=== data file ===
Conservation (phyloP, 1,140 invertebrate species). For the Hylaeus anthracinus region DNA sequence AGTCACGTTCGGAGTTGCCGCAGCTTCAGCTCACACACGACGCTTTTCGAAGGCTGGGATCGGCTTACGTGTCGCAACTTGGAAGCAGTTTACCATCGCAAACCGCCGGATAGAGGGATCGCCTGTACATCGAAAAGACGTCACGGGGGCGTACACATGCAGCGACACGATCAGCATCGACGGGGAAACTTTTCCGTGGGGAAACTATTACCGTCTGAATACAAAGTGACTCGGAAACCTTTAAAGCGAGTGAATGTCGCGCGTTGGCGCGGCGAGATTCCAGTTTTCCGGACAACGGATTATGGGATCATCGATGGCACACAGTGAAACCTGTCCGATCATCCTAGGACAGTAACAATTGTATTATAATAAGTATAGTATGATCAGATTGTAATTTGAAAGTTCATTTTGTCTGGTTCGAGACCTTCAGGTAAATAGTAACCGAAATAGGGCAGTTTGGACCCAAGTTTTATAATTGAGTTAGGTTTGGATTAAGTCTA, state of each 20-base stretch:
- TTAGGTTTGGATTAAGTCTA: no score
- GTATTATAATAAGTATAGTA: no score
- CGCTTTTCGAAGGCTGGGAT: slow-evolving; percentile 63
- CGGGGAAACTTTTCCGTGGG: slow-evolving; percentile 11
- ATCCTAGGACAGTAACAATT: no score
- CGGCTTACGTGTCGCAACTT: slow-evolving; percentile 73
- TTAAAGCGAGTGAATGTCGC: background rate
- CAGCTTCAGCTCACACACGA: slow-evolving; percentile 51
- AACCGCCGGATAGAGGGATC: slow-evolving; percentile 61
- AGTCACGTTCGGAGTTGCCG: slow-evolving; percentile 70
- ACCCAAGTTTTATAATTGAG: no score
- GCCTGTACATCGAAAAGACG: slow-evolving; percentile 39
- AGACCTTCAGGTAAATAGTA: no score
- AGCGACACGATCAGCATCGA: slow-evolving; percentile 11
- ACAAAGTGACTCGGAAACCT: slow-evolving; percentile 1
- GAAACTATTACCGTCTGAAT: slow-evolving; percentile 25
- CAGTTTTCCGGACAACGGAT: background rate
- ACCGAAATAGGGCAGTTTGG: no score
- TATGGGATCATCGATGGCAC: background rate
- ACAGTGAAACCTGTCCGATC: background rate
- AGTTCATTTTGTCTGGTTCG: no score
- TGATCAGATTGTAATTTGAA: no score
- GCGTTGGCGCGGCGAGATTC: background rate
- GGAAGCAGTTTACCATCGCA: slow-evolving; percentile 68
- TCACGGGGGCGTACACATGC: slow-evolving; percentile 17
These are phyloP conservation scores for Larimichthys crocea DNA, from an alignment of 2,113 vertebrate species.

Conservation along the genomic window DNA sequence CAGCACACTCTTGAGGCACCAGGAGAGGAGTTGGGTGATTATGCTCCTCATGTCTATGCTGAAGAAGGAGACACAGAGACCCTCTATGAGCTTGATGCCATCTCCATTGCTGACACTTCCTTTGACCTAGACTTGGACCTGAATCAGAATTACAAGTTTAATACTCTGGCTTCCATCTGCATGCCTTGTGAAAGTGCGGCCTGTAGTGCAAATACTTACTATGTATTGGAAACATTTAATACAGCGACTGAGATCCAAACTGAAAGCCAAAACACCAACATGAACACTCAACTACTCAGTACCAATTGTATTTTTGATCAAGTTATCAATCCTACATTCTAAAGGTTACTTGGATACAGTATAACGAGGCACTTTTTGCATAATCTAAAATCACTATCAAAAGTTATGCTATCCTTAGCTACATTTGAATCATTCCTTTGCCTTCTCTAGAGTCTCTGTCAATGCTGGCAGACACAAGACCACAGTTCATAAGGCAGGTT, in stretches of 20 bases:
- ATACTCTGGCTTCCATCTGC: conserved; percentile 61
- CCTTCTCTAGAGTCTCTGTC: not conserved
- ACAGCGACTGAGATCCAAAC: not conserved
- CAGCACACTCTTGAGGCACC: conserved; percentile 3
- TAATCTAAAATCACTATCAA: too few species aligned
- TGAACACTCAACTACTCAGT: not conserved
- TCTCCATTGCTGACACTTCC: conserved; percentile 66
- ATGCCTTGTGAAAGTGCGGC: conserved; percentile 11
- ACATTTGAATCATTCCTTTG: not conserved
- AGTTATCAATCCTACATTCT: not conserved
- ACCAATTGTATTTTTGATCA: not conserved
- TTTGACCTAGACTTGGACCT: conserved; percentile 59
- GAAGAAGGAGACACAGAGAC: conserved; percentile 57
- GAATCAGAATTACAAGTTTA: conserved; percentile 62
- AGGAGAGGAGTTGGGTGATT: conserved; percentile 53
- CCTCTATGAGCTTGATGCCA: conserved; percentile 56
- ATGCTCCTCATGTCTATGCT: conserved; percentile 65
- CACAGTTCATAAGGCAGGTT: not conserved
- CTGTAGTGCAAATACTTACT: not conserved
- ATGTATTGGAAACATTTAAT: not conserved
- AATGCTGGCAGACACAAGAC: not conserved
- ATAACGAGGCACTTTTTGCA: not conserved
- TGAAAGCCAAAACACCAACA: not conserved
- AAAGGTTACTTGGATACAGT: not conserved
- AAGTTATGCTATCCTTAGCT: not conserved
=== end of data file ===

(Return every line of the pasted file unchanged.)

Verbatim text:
Conservation (phyloP, 1,140 invertebrate species). For the Hylaeus anthracinus region DNA sequence AGTCACGTTCGGAGTTGCCGCAGCTTCAGCTCACACACGACGCTTTTCGAAGGCTGGGATCGGCTTACGTGTCGCAACTTGGAAGCAGTTTACCATCGCAAACCGCCGGATAGAGGGATCGCCTGTACATCGAAAAGACGTCACGGGGGCGTACACATGCAGCGACACGATCAGCATCGACGGGGAAACTTTTCCGTGGGGAAACTATTACCGTCTGAATACAAAGTGACTCGGAAACCTTTAAAGCGAGTGAATGTCGCGCGTTGGCGCGGCGAGATTCCAGTTTTCCGGACAACGGATTATGGGATCATCGATGGCACACAGTGAAACCTGTCCGATCATCCTAGGACAGTAACAATTGTATTATAATAAGTATAGTATGATCAGATTGTAATTTGAAAGTTCATTTTGTCTGGTTCGAGACCTTCAGGTAAATAGTAACCGAAATAGGGCAGTTTGGACCCAAGTTTTATAATTGAGTTAGGTTTGGATTAAGTCTA, state of each 20-base stretch:
- TTAGGTTTGGATTAAGTCTA: no score
- GTATTATAATAAGTATAGTA: no score
- CGCTTTTCGAAGGCTGGGAT: slow-evolving; percentile 63
- CGGGGAAACTTTTCCGTGGG: slow-evolving; percentile 11
- ATCCTAGGACAGTAACAATT: no score
- CGGCTTACGTGTCGCAACTT: slow-evolving; percentile 73
- TTAAAGCGAGTGAATGTCGC: background rate
- CAGCTTCAGCTCACACACGA: slow-evolving; percentile 51
- AACCGCCGGATAGAGGGATC: slow-evolving; percentile 61
- AGTCACGTTCGGAGTTGCCG: slow-evolving; percentile 70
- ACCCAAGTTTTATAATTGAG: no score
- GCCTGTACATCGAAAAGACG: slow-evolving; percentile 39
- AGACCTTCAGGTAAATAGTA: no score
- AGCGACACGATCAGCATCGA: slow-evolving; percentile 11
- ACAAAGTGACTCGGAAACCT: slow-evolving; percentile 1
- GAAACTATTACCGTCTGAAT: slow-evolving; percentile 25
- CAGTTTTCCGGACAACGGAT: background rate
- ACCGAAATAGGGCAGTTTGG: no score
- TATGGGATCATCGATGGCAC: background rate
- ACAGTGAAACCTGTCCGATC: background rate
- AGTTCATTTTGTCTGGTTCG: no score
- TGATCAGATTGTAATTTGAA: no score
- GCGTTGGCGCGGCGAGATTC: background rate
- GGAAGCAGTTTACCATCGCA: slow-evolving; percentile 68
- TCACGGGGGCGTACACATGC: slow-evolving; percentile 17
These are phyloP conservation scores for Larimichthys crocea DNA, from an alignment of 2,113 vertebrate species.

Conservation along the genomic window DNA sequence CAGCACACTCTTGAGGCACCAGGAGAGGAGTTGGGTGATTATGCTCCTCATGTCTATGCTGAAGAAGGAGACACAGAGACCCTCTATGAGCTTGATGCCATCTCCATTGCTGACACTTCCTTTGACCTAGACTTGGACCTGAATCAGAATTACAAGTTTAATACTCTGGCTTCCATCTGCATGCCTTGTGAAAGTGCGGCCTGTAGTGCAAATACTTACTATGTATTGGAAACATTTAATACAGCGACTGAGATCCAAACTGAAAGCCAAAACACCAACATGAACACTCAACTACTCAGTACCAATTGTATTTTTGATCAAGTTATCAATCCTACATTCTAAAGGTTACTTGGATACAGTATAACGAGGCACTTTTTGCATAATCTAAAATCACTATCAAAAGTTATGCTATCCTTAGCTACATTTGAATCATTCCTTTGCCTTCTCTAGAGTCTCTGTCAATGCTGGCAGACACAAGACCACAGTTCATAAGGCAGGTT, in stretches of 20 bases:
- ATACTCTGGCTTCCATCTGC: conserved; percentile 61
- CCTTCTCTAGAGTCTCTGTC: not conserved
- ACAGCGACTGAGATCCAAAC: not conserved
- CAGCACACTCTTGAGGCACC: conserved; percentile 3
- TAATCTAAAATCACTATCAA: too few species aligned
- TGAACACTCAACTACTCAGT: not conserved
- TCTCCATTGCTGACACTTCC: conserved; percentile 66
- ATGCCTTGTGAAAGTGCGGC: conserved; percentile 11
- ACATTTGAATCATTCCTTTG: not conserved
- AGTTATCAATCCTACATTCT: not conserved
- ACCAATTGTATTTTTGATCA: not conserved
- TTTGACCTAGACTTGGACCT: conserved; percentile 59
- GAAGAAGGAGACACAGAGAC: conserved; percentile 57
- GAATCAGAATTACAAGTTTA: conserved; percentile 62
- AGGAGAGGAGTTGGGTGATT: conserved; percentile 53
- CCTCTATGAGCTTGATGCCA: conserved; percentile 56
- ATGCTCCTCATGTCTATGCT: conserved; percentile 65
- CACAGTTCATAAGGCAGGTT: not conserved
- CTGTAGTGCAAATACTTACT: not conserved
- ATGTATTGGAAACATTTAAT: not conserved
- AATGCTGGCAGACACAAGAC: not conserved
- ATAACGAGGCACTTTTTGCA: not conserved
- TGAAAGCCAAAACACCAACA: not conserved
- AAAGGTTACTTGGATACAGT: not conserved
- AAGTTATGCTATCCTTAGCT: not conserved